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More COVID-19 business grants are now tax-free

The Federal Government has expanded the list of State and Territory COVID-19 grant programs that may be tax-free to eligible businesses. A State or Territory Government COVID-19 grant payment will generally be tax-free if:

1. the payment is received under a grant program that is formally declared to be an eligible program;
2. the recipient carried on a business and had an aggregated turnover of less than $50 million in the income year the payment was received, or in the previous income year; and
3. the payment was received in the 2021 or 2022 income year.

ATO reminder about appointing an SMSF auditor 

The ATO is reminding trustees of self-managed super funds (‘SMSFs’) that they need to appoint an approved SMSF auditor no later than 45 days before the lodgment of their fund’s SMSF annual return (for example, for the 2022 income year). In particular, the ATO says:

“Don’t risk approaching an auditor the day before you need to lodge as it will result in an overdue lodgment.

Approved SMSF auditors are an important part of your lodgment and reporting obligations.
They review your fund’s financial statements and make sure you’re complying with super law.”

Importantly, an audit is required even if no contributions or payments were made to or from the SMSF in the financial year.

Small business tax incentives back on the table

The Albanese Government has confirmed its commitment to implementing two tax incentives aimed at supporting small businesses to train and upskill employees, and improve their digital and tech capacity. The Technology Investment Boost and the Skills and Training Boost were announced in the 29 March 2022 Federal Budget but remain unlegislated.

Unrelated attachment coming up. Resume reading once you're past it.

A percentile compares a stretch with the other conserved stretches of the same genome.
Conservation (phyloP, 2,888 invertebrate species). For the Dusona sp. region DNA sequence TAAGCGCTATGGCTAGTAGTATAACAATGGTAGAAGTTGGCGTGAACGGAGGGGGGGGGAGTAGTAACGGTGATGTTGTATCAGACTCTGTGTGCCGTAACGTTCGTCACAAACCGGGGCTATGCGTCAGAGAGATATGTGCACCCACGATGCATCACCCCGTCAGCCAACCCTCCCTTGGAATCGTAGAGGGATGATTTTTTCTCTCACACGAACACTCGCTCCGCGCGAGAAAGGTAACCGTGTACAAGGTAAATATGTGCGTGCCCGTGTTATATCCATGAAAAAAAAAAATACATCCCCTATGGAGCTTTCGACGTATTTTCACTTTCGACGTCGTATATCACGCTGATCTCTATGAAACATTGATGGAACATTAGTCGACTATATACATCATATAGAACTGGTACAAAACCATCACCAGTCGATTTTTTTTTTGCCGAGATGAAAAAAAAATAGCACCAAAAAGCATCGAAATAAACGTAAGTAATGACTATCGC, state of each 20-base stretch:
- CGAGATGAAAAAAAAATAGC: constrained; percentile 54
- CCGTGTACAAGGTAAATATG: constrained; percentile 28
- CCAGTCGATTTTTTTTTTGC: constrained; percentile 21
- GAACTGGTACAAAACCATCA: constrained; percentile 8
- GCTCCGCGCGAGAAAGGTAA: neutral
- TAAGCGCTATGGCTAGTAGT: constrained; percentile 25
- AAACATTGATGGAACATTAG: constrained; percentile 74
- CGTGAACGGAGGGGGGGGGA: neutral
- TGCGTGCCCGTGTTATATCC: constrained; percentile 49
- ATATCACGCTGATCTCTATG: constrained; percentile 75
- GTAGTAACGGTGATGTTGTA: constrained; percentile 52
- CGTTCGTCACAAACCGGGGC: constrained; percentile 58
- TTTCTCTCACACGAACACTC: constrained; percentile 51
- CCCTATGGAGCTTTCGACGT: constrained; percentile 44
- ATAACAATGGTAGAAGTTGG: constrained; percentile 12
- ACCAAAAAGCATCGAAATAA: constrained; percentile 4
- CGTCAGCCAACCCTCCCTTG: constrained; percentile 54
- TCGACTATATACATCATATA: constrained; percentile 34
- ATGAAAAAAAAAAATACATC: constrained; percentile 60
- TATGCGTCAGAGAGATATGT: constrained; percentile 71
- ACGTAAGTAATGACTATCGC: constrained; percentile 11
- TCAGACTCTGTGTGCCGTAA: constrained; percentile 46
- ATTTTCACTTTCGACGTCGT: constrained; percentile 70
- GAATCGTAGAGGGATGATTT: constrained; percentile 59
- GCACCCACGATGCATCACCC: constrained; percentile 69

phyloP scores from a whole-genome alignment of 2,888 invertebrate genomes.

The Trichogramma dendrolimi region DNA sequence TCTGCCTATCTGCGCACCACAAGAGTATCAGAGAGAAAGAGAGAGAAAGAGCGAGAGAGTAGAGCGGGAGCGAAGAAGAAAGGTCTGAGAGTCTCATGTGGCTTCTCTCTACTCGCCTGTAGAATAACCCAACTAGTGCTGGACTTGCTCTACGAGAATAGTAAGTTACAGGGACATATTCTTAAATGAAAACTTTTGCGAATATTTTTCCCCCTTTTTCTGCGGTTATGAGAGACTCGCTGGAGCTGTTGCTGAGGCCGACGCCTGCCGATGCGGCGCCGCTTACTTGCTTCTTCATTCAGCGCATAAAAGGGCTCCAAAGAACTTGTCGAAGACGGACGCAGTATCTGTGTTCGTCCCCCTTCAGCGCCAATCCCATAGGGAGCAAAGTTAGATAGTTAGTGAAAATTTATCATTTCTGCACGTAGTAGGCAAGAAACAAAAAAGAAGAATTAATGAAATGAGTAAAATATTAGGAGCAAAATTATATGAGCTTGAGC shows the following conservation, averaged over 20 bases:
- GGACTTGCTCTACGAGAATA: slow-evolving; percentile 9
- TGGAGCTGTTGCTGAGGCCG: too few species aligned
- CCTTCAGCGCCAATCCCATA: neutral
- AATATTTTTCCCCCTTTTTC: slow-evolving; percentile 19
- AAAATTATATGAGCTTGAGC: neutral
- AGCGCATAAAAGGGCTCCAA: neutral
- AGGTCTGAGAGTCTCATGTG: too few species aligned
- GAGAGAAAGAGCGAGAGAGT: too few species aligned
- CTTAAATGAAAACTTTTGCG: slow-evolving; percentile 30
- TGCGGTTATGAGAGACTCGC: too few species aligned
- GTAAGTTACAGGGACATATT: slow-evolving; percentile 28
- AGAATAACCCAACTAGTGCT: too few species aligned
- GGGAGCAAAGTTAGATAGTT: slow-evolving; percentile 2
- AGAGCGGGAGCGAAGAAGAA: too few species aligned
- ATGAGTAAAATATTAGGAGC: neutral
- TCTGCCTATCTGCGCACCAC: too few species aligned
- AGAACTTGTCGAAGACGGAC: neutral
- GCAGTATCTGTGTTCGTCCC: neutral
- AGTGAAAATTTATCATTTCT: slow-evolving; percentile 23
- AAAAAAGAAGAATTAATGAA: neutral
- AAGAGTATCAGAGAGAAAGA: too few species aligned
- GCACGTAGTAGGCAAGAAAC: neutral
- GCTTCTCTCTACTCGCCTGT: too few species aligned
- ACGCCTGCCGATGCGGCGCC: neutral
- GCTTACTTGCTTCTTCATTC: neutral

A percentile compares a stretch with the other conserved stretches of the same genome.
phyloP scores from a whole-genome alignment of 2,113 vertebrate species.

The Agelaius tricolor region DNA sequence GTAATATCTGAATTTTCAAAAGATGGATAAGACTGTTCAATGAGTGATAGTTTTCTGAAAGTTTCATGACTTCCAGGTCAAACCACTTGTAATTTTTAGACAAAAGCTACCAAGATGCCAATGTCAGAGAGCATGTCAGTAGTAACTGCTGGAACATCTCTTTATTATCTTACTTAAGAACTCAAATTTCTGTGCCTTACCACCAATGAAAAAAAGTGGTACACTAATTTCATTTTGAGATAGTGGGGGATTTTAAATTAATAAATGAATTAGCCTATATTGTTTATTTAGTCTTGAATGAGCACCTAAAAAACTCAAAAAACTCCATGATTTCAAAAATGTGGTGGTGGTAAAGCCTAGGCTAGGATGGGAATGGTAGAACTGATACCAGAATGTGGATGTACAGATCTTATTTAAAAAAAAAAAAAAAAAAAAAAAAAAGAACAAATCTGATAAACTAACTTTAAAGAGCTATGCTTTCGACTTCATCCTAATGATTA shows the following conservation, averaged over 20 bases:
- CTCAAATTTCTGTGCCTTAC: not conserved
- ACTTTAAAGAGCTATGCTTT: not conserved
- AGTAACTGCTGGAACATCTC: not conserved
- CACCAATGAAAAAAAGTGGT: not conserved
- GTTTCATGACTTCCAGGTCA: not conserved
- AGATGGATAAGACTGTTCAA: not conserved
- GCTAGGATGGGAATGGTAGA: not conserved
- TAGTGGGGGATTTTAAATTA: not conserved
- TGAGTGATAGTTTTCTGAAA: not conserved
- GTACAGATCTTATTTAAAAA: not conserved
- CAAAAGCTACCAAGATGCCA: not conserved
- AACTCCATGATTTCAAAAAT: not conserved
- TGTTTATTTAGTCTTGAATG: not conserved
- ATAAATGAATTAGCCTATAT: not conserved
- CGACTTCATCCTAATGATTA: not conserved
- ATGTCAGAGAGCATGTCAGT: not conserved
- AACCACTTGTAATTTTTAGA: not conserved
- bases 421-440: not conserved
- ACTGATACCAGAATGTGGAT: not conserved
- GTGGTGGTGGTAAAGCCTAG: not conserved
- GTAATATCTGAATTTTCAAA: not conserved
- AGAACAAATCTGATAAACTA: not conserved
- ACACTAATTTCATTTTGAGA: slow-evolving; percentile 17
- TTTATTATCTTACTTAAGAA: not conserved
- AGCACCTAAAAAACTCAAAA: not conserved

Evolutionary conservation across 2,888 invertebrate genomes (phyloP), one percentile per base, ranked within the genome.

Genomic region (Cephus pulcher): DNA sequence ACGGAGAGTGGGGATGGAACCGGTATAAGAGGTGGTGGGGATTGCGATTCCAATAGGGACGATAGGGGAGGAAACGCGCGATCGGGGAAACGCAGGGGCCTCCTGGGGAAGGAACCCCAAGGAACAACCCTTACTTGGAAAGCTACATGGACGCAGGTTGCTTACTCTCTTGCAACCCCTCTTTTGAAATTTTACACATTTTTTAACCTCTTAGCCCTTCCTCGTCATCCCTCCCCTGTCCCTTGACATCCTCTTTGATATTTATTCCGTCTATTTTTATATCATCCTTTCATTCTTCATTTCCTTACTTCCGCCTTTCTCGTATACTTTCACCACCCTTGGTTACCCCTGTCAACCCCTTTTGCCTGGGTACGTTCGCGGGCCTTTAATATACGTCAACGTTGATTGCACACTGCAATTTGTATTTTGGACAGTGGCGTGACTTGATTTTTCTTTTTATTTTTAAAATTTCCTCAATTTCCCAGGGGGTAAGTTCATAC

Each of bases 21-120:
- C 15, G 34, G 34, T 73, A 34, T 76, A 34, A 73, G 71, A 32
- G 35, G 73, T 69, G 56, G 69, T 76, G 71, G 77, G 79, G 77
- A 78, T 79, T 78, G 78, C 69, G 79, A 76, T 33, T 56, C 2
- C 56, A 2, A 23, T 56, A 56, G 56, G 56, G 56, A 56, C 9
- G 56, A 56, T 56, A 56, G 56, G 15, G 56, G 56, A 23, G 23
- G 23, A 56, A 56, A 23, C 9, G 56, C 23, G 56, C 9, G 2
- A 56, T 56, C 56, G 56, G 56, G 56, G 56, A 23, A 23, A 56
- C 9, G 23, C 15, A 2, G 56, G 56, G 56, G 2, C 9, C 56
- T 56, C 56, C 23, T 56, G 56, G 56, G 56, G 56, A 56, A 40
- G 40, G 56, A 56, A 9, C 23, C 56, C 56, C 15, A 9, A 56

Small businesses with an annual turnover of less than $50 million will be able to claim a ‘bonus’ 20% deduction for eligible expenditure on:

  • External training of employees until 30 June 2024; and
  •  The uptake of digital technologies until 30 June 2023.

The incentives will be backdated to 29 March 2022

Rental properties and second-hand depreciating assets

The ATO is reminding taxpayers that have a residential rental property, to take care when making claims for ‘second-hand depreciating assets’ used in their properties.
In most cases, these are items that existed in the taxpayer’s property when they purchased it, or were in their private residence (which they later rented out), such as:

  • flooring and window coverings;
  • air conditioners, washing machines, alarm systems, spas, pool pumps; and
  • items used for both the rental property and the taxpayer’s own home.
Since 1 July 2017, taxpayers generally cannot claim the decline in value of second-hand depreciating assets (some limited exceptions do apply).  However, this rule does not apply to a property that was rented out before this date, or if it is newly built or substantially renovated (conditions apply). If you have a residential rental property, to help us get your claim right, please answer the following:

  • When did you purchase the property?
  • Was it a new or existing build?
  • Did you live in the property before renting it out?
  • When did you start renting the property?
  • Was the asset already in the rental property when you bought it?
  • Is the property used for business purposes?